Wavy 2, let’s Svalbard together


What happened to Niko Schirmer? Our favorite Nordic crow swore he would never get on this boat again, but his new film is all about Sofie (that’s the ship nickname) and a sailing trip to Svalbard. Let’s explore this and untangle a few ropes.


First of all, maybe we should get this boat issue sorted. ”Yes, it was the same ship, but with a new captain” says Nikolai, as if to apologize. “Captain Crocs sold Sofie, that was why the former movie was titled « the last voyage of Sofie and Captain Crocs ». The new captain, Mats Grimsæth, got to watch the movie, and he came up to me saying we should sail to Svalbard together.” This new captain may be an old salt and a veteran sailor, he knows how to speak to a skier nonetheless. It did not take much convincing to get Niko on a trip to the northern island, well known for its challenging terrain, tricky conditions, complex weather and touchy polar bears (adjectives are commutable).



Well, here we are again, aboard Sofie, fully renovated by the new captain “all this time he was living in this tiny shack by the harbor, you could think he was victim of some human trafficking gang.” Sailing to Svalbard is one thing, quite tricky in itself, but the crew you embark with is another. As Niko says, « the best part of this trip were the human interactions ». Among a crew made up of (mostly broken) male figures (a former drug addict, the captain’s mom new boyfriend, a closemouthed guide…) was a rookie crow, invited for her relentless love for skiing. « I never had met Niko before this trip, » says Celeste Pomerantz. « I’m quite new at blackcrows, and I was not expecting to get an email with everybody in CC: Would you like to ski Svalbard? »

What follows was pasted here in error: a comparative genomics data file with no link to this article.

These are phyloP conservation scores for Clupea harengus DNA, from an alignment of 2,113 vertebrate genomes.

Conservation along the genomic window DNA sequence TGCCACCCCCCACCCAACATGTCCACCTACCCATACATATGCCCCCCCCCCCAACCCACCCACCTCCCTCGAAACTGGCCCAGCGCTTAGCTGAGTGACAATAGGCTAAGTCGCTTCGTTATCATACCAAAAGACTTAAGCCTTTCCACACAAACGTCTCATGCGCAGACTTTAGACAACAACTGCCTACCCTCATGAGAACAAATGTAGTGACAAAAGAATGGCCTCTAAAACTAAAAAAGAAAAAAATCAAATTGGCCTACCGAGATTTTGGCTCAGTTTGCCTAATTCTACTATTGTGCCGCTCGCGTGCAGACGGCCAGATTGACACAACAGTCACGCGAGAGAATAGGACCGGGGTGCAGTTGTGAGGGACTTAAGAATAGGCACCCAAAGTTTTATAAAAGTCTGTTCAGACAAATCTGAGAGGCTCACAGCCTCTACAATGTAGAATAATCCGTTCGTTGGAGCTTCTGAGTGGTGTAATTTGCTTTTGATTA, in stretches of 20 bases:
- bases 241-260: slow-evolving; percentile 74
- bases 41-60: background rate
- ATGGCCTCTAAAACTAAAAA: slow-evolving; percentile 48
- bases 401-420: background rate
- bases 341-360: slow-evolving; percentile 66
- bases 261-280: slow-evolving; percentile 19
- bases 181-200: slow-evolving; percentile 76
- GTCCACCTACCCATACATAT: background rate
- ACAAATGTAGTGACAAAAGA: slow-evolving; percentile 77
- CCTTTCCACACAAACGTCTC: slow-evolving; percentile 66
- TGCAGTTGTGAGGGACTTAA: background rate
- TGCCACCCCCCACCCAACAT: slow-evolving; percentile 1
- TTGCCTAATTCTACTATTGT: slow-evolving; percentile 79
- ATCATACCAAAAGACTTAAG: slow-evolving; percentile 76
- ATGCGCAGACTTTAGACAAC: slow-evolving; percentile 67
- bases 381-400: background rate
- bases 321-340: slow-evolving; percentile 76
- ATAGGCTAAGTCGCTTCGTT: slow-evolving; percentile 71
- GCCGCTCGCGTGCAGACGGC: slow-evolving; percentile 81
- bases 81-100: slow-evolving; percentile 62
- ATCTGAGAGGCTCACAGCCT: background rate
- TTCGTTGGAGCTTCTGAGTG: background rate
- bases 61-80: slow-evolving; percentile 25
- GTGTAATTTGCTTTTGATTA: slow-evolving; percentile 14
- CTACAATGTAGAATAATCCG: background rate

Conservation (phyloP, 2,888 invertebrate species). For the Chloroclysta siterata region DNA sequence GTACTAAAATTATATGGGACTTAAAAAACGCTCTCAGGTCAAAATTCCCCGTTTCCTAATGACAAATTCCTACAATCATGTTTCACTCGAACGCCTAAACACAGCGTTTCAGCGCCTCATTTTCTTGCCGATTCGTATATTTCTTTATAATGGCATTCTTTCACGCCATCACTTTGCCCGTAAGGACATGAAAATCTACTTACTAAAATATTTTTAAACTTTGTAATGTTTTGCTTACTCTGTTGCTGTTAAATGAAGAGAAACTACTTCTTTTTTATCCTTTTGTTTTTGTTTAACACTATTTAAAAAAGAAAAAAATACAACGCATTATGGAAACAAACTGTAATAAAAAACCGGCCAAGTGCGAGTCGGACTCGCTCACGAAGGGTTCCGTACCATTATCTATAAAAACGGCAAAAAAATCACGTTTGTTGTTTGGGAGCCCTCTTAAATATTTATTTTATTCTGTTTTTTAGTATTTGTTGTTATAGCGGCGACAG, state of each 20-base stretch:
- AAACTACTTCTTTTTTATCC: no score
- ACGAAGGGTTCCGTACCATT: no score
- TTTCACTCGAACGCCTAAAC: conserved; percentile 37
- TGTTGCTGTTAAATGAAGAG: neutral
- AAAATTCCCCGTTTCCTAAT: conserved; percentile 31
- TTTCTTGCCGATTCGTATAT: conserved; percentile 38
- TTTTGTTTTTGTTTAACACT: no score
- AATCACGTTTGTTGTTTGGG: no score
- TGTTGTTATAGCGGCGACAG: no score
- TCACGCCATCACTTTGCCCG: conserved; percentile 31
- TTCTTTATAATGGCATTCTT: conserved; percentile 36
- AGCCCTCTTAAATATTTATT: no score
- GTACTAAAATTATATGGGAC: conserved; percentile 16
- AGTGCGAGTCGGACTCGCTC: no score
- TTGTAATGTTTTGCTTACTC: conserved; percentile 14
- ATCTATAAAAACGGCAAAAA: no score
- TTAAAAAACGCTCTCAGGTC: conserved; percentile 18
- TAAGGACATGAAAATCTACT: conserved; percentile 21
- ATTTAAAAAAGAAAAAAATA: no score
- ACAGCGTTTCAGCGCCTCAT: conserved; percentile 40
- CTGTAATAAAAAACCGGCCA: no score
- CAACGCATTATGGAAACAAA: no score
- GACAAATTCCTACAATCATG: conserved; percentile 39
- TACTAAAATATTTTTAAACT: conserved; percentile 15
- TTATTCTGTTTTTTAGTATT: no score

Celeste upbringing is interesting in itself, as her parents are passionate mountain lovers. Her dad was a “late skier” (one kind particularly dear to our hearts), he started in his 30s in Chamonix, and that made him all the more involved and addicted. Her mom is Norwegian, she was a semi pro cross-country skier. That’s why Celeste can understand Norwegian « but I can’t speak, though I lived in Norway for one year as a student, which proved useful on the boat ».

As Nikolai states, « there can be quite a lot of tension, being on a sailboat, with rules, and a hierarchy structure that makes the sea culture very different from freeriding. » And the captain was not the easiest on board, by any accounts. “I suck at cooking,” explains Celeste, “We all did our chores. Niko made very good reindeer soup. Asbjørn, as the dad of the trip, is a great cook. And by sea law, the captain never cooks.”

All this makes for interesting experiences on the ocean, but then the goal was to ski. And that, too, was not easy. “I was hoping to ski great lines, but Svalbard was hit by heatwaves last spring,” explains Niko. “Everywhere people were telling us the same thing: go north. Good snow was supposed to be further north, but then we hit the north and the snow was still shitty.”